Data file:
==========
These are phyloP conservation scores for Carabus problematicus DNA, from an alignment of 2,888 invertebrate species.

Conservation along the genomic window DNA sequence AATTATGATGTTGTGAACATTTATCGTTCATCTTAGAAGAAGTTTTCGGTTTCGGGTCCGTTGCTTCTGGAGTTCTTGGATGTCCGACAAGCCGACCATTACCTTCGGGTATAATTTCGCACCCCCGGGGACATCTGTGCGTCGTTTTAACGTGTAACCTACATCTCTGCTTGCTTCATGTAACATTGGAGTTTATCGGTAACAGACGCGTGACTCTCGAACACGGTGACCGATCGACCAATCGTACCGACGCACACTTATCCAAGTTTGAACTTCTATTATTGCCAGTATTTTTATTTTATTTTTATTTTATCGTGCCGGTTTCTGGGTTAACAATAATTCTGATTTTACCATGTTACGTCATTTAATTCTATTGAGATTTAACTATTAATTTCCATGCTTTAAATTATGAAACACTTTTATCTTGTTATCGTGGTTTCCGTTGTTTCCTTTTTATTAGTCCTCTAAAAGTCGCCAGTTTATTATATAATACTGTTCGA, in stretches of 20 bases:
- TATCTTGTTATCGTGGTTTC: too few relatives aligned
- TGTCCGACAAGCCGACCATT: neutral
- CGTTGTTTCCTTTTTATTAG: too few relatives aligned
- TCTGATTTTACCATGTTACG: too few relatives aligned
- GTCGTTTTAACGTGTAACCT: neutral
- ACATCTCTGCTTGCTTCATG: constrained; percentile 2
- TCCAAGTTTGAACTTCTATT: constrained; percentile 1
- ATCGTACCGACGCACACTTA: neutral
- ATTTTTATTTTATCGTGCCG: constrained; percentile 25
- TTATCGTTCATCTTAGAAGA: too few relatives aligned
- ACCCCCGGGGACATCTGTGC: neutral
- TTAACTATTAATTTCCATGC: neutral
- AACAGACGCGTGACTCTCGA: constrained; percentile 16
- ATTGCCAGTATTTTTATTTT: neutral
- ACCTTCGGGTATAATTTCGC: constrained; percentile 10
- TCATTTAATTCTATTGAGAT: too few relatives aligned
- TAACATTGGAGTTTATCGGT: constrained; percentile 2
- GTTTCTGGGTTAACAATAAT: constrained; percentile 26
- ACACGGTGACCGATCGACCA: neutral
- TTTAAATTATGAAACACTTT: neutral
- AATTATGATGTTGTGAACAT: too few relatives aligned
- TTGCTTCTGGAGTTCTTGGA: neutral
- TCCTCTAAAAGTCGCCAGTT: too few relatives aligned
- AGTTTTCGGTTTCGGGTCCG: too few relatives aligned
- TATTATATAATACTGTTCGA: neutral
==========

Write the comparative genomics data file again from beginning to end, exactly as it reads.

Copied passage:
These are phyloP conservation scores for Carabus problematicus DNA, from an alignment of 2,888 invertebrate species.

Conservation along the genomic window DNA sequence AATTATGATGTTGTGAACATTTATCGTTCATCTTAGAAGAAGTTTTCGGTTTCGGGTCCGTTGCTTCTGGAGTTCTTGGATGTCCGACAAGCCGACCATTACCTTCGGGTATAATTTCGCACCCCCGGGGACATCTGTGCGTCGTTTTAACGTGTAACCTACATCTCTGCTTGCTTCATGTAACATTGGAGTTTATCGGTAACAGACGCGTGACTCTCGAACACGGTGACCGATCGACCAATCGTACCGACGCACACTTATCCAAGTTTGAACTTCTATTATTGCCAGTATTTTTATTTTATTTTTATTTTATCGTGCCGGTTTCTGGGTTAACAATAATTCTGATTTTACCATGTTACGTCATTTAATTCTATTGAGATTTAACTATTAATTTCCATGCTTTAAATTATGAAACACTTTTATCTTGTTATCGTGGTTTCCGTTGTTTCCTTTTTATTAGTCCTCTAAAAGTCGCCAGTTTATTATATAATACTGTTCGA, in stretches of 20 bases:
- TATCTTGTTATCGTGGTTTC: too few relatives aligned
- TGTCCGACAAGCCGACCATT: neutral
- CGTTGTTTCCTTTTTATTAG: too few relatives aligned
- TCTGATTTTACCATGTTACG: too few relatives aligned
- GTCGTTTTAACGTGTAACCT: neutral
- ACATCTCTGCTTGCTTCATG: constrained; percentile 2
- TCCAAGTTTGAACTTCTATT: constrained; percentile 1
- ATCGTACCGACGCACACTTA: neutral
- ATTTTTATTTTATCGTGCCG: constrained; percentile 25
- TTATCGTTCATCTTAGAAGA: too few relatives aligned
- ACCCCCGGGGACATCTGTGC: neutral
- TTAACTATTAATTTCCATGC: neutral
- AACAGACGCGTGACTCTCGA: constrained; percentile 16
- ATTGCCAGTATTTTTATTTT: neutral
- ACCTTCGGGTATAATTTCGC: constrained; percentile 10
- TCATTTAATTCTATTGAGAT: too few relatives aligned
- TAACATTGGAGTTTATCGGT: constrained; percentile 2
- GTTTCTGGGTTAACAATAAT: constrained; percentile 26
- ACACGGTGACCGATCGACCA: neutral
- TTTAAATTATGAAACACTTT: neutral
- AATTATGATGTTGTGAACAT: too few relatives aligned
- TTGCTTCTGGAGTTCTTGGA: neutral
- TCCTCTAAAAGTCGCCAGTT: too few relatives aligned
- AGTTTTCGGTTTCGGGTCCG: too few relatives aligned
- TATTATATAATACTGTTCGA: neutral